With her peacable equanimity, Luna sees possiblity in all things, and can believe preposterous things, yet isn’t crushed when some of those things are shown to be untrue. She’s very fluid (fitting with her alchemical White status).

    Hermione, on the other hand, believes nothing outside the proven. And she won’t give up a conviction without a big, angry fight. She’s as rigid as they come. (With Hermione’s firm attachment to Hogwarts: A History, is Rowling perhaps giving a sly poke to what she considers “Bible-thumpers” and entrenched academics? )

    Those like Hermione and McGonagall who “have all the answers” have their opposites in, and find annoying and threatening, those who move comfortably beyond the knowns to diagonally embrace the unknowns.

    (And when you experience *yourself* turning from a Hermione into a Luna, that can really be disconcerting. . . but highly rewarding!)

    Tuna Yumgood annoyed Howliony, who stalked off in a huff…

  3. Gladius Terrae Novae says

    I wouldn’t consider Luna’s intelligence emotional or sub-rational, but merely a different type of reasoning. Advance in any science does not come from mere reasoning very often, but from a hunch that seems right and then pursuing that hunch until it is proven or disproven.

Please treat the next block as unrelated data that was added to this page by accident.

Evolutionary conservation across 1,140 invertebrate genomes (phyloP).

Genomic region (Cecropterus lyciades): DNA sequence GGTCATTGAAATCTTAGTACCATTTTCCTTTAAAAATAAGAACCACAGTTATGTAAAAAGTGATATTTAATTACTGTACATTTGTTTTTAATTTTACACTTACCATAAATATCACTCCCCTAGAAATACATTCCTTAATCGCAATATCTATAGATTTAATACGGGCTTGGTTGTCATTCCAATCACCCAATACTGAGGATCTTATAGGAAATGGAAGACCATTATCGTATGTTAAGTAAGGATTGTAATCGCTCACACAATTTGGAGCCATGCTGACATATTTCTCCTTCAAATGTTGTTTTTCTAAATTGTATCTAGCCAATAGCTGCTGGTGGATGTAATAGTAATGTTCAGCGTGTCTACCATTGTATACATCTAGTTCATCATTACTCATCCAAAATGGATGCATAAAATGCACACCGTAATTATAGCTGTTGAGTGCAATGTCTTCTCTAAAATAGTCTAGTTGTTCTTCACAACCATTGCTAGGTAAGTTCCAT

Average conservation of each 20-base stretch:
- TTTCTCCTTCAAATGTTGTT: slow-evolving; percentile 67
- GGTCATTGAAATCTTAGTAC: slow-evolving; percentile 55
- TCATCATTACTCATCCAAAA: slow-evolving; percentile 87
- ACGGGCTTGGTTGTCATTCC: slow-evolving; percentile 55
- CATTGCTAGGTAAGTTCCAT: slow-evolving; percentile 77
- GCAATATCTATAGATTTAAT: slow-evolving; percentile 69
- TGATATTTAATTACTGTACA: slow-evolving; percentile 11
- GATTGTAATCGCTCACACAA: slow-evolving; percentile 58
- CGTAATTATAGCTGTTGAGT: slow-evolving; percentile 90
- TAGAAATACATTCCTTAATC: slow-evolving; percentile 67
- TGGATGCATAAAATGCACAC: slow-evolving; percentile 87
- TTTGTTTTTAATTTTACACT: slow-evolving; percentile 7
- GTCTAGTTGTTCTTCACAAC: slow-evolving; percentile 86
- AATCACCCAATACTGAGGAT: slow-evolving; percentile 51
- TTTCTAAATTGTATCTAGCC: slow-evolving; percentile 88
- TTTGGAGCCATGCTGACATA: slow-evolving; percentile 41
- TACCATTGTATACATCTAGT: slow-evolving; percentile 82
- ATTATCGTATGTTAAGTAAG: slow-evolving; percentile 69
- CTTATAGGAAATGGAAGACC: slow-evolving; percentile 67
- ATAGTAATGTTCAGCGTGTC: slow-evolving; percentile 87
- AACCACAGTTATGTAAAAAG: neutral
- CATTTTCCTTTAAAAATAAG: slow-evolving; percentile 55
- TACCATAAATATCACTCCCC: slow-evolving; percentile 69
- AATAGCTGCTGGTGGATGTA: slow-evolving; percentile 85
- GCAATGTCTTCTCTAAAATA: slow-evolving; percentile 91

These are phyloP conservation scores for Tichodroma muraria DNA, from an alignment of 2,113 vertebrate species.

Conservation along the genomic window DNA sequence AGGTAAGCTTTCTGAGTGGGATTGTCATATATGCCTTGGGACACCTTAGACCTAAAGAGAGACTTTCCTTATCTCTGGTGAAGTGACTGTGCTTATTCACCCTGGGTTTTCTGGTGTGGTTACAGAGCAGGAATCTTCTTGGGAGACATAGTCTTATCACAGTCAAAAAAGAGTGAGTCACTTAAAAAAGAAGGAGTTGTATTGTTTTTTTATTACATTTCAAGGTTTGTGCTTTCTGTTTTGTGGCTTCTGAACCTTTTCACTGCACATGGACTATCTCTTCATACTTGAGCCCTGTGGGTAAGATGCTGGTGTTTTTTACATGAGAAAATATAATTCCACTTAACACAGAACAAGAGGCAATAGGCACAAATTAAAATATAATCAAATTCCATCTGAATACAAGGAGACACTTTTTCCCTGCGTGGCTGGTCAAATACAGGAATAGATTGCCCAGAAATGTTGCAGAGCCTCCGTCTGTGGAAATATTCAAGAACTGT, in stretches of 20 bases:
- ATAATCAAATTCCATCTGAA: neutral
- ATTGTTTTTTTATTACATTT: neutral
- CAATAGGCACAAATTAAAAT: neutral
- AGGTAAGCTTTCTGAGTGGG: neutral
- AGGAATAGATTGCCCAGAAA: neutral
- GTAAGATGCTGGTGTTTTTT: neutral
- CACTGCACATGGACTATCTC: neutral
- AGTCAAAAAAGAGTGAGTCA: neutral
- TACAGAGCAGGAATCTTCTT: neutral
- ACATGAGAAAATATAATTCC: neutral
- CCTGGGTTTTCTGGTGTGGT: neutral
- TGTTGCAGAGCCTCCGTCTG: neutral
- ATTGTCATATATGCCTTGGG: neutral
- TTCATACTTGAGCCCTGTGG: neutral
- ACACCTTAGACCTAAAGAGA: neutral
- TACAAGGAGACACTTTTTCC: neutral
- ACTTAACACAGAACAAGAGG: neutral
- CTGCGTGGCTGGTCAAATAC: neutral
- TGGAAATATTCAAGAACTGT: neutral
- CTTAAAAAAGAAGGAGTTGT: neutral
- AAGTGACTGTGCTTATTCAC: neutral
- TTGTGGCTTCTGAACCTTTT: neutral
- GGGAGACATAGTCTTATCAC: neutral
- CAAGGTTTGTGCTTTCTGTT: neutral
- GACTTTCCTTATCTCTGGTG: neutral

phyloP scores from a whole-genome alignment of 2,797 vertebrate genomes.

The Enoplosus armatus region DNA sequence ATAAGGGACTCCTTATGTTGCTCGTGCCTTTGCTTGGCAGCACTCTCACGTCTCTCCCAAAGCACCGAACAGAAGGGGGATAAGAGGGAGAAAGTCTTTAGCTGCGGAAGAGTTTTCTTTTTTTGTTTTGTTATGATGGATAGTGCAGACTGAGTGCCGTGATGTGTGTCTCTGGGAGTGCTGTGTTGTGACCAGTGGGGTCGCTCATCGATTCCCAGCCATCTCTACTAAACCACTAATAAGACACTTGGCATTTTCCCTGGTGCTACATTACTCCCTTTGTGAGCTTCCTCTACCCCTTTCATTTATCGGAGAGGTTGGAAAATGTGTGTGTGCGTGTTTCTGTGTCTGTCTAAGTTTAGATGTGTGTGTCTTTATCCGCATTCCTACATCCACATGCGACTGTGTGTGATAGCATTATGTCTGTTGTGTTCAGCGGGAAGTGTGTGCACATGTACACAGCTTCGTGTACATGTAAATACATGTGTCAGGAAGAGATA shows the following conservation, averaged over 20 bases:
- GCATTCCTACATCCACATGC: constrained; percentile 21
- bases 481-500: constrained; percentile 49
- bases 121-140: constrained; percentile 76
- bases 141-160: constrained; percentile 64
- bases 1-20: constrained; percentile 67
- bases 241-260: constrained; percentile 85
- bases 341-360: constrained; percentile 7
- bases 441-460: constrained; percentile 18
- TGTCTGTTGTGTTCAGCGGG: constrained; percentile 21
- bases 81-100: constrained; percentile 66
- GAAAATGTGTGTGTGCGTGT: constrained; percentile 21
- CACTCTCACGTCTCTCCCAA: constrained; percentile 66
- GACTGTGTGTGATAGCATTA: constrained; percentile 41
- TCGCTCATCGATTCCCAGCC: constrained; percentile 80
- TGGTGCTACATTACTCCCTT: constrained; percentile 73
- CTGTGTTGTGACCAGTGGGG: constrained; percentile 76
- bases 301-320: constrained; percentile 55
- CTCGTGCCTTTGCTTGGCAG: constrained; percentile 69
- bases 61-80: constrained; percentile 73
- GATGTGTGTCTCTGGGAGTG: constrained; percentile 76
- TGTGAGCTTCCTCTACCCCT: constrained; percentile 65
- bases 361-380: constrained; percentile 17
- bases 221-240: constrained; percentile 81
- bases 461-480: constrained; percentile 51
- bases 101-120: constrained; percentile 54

I think this is something we as postmoderns tend to forget as we pursue rationality. We prefer cold and often wrong ideas to beautiful and often more accurate science. We often forget that the enlightenment age of reason was not merely the renaissance of science, but also of magic. These are the true opposites, as Prof. Granger so wonderfully put it, cold rationality and feverish “irrationality.” Somewhere between is arationality, a sort of combination of the two.

    This is displayed very well in alchemy. Somewhere between the irrationality of a wizrds potions (in the real sense, not the potter sense) and the chemist’s chemicals is the science and art of transformation of metals, a blend of science and magic. This, I think is the difference between Luna and Hermione. Hermione’s frustration is over the fact that despite her regular nonsense, Luna is often right when her ideas are least credible and most relevent.That is why she is in Ravenclaw, because she understands that science is not mere rationality, and so Hermione is in Gryffindor. She has a firm belief in rationality, one she is fiercely loyal to despite the experience of Ron, Harry, Luna and the rest.